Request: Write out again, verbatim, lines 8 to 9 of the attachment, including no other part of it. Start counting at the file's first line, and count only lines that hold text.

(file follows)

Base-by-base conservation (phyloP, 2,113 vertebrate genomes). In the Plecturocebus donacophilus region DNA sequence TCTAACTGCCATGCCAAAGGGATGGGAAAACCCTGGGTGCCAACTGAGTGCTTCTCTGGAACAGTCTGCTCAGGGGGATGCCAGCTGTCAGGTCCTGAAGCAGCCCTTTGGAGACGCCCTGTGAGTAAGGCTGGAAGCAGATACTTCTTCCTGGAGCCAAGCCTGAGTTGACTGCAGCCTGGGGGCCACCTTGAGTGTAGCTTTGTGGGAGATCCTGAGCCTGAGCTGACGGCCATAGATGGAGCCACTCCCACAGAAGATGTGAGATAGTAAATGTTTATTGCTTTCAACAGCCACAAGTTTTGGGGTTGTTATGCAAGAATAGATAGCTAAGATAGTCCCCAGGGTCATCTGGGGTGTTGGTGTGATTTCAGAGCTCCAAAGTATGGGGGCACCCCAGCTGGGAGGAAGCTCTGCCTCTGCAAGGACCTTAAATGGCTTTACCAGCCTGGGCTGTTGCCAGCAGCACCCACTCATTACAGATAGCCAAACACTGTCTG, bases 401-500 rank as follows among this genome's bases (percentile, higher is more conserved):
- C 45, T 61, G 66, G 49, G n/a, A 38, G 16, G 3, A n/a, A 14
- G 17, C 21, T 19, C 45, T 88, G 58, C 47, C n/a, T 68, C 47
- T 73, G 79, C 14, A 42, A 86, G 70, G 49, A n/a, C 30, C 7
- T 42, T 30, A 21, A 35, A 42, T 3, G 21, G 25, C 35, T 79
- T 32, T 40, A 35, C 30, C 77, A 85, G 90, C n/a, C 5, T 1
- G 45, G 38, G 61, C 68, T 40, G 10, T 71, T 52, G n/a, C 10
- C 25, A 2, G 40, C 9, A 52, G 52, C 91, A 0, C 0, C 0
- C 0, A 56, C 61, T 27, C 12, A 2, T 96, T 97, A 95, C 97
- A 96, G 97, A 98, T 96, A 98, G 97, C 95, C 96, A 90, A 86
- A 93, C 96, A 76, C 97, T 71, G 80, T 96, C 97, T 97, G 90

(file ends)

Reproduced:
- C 25, A 2, G 40, C 9, A 52, G 52, C 91, A 0, C 0, C 0
- C 0, A 56, C 61, T 27, C 12, A 2, T 96, T 97, A 95, C 97